Instead, this fall has been marked by a series of box-office misfires: Melissa McCarthy’s literary-forger story “Can You Ever Forgive Me?”; the gay coming-of-age story “Boy Erased,” with Lucas Hedges; addiction tale “Beautiful Boy,” with Steve Carell and Timothée Chalamet; Robert Redford’s bank-robbery movie “The Old Man and the Gun.” All received at least solid reviews, especially the McCarthy. Yet all have finished out of the top 100. No movie even reached $12 million in U.S. receipts.
There have been a few solid independent-minded performers in 2018 — Spike Lee’s “BlacKkKlansman" took in $48 million for Focus, and a Sundance conversation piece, “Sorry to Bother You," raked in a surprising $18 million, landing both in the Top 100. But both those films came out in the summer, before the Netflix barrage.
That this is all happening in a time of stellar box office makes the trend that much more noticeable. Box office receipts year-to-date are up more than 10 percent in the United States, the first time the sector has shown double-digit increases through the first 11 months in the past five years. But those gains are heavily driven by the franchise films of Marvel and Pixar, a business Netflix is not (yet) in. The business Netflix has gotten into now has competitors in the doldrums.
So this all feels persuasive of a Netflix Effect, right? Sure. But there are a few important caveats.
First, many of those hits last year rolled out in earnest after Dec. 1. And there are still a few that could follow in those footsteps this season: Oscar favorite “The Favourite,” which Fox Searchlight released to a limited number of theaters last weekend and which performed well, or “On the Basis of Sex,” the early-days Ruth Bader Ginsberg story still to come from Focus.
Also important is that it truly is impossible to prove that these movies are being hurt by Neflix titles. It’s instead plausible an acclaimed studio hit such as “A Star Is Born” ($191 million domestic), though different in tenor than these films, is cutting into these indies' box office by attracting some of the same audience.
And besides, we don’t actually know how many people are watching these Netflix titles, because the company stays mum on that topic.
(When this was pointed out to one of the executives at the Gothams, they said, intriguingly, it may not matter — just the fact that these movies are there may make some people feel comfortable not going out to theaters, like how having a gym membership is enough to make you feel you’re staying in shape.)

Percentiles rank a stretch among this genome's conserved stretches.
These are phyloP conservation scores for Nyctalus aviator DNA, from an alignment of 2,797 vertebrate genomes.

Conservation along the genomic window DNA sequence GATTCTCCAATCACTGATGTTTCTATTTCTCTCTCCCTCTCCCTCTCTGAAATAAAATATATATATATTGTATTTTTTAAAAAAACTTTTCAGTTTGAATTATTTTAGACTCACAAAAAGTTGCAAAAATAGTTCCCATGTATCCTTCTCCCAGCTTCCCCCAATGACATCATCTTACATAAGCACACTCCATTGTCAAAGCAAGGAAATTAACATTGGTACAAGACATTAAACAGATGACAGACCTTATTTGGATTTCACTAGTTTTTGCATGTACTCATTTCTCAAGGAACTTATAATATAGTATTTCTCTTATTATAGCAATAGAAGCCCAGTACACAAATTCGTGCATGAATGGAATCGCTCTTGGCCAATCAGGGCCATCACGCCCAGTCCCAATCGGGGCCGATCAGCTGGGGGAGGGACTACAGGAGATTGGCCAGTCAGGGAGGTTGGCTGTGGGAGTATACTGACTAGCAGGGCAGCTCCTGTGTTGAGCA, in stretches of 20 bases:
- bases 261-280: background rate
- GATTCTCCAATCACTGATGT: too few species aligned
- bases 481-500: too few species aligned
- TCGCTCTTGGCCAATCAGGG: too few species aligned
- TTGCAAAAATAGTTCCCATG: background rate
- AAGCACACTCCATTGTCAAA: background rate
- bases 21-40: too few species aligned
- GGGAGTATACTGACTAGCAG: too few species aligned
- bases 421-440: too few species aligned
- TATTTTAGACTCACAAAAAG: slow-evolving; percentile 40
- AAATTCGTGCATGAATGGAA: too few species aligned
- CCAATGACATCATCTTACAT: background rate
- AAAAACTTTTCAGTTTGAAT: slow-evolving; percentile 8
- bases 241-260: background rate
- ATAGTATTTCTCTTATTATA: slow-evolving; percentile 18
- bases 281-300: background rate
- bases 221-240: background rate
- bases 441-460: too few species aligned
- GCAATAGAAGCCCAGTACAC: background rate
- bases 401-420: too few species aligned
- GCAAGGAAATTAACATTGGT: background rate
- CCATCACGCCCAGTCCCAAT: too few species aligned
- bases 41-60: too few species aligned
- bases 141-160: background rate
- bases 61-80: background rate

It seems the bigger question might not be whether these Netflix movies are having an effect, but more of, so what if they are? Is the idea of people watching movies on Netflix instead of coming out to see works of comparable quality in theaters to our greater cultural detriment? Or is it simply transferring movie-viewing from one venue to the other?
Few would argue with the quality of “Private Life” or “22 July," after all. So what if they’re being made or seen elsewhere? Sure, it’s disheartening to see impressive works like “Can You Ever Forgive Me?” being given a cold shoulder by audiences. But it’s also great that millions can now see “22 July” and “Private Life,” films that may not have even existed without Netflix, let alone been so readily viewable. Ditto, big time, for “Roma.”
And in the end it’s conceivable that these companies could make a comeback. It was just a few years ago when the theatrical documentary appeared dead because Netflix had invaded the market, buying or producing dozens of such movies, including the 2017 release “Icarus,” which went on to win the best documentary Oscar. Yet somehow this has been an exceptional year for theatrical documentaries, as films such as “RBG,” Won’t You Be My Neighbor” and “Three Identical Strangers” have all become some of the most successful in the history of the category.
When it comes to the film business, it is an verity that a company like Netflix will blow up the model. But maybe an even bigger truth is that the industry contains a certain cyclicality. Like a character actor campaigning during Oscar season, what goes around tends to come around.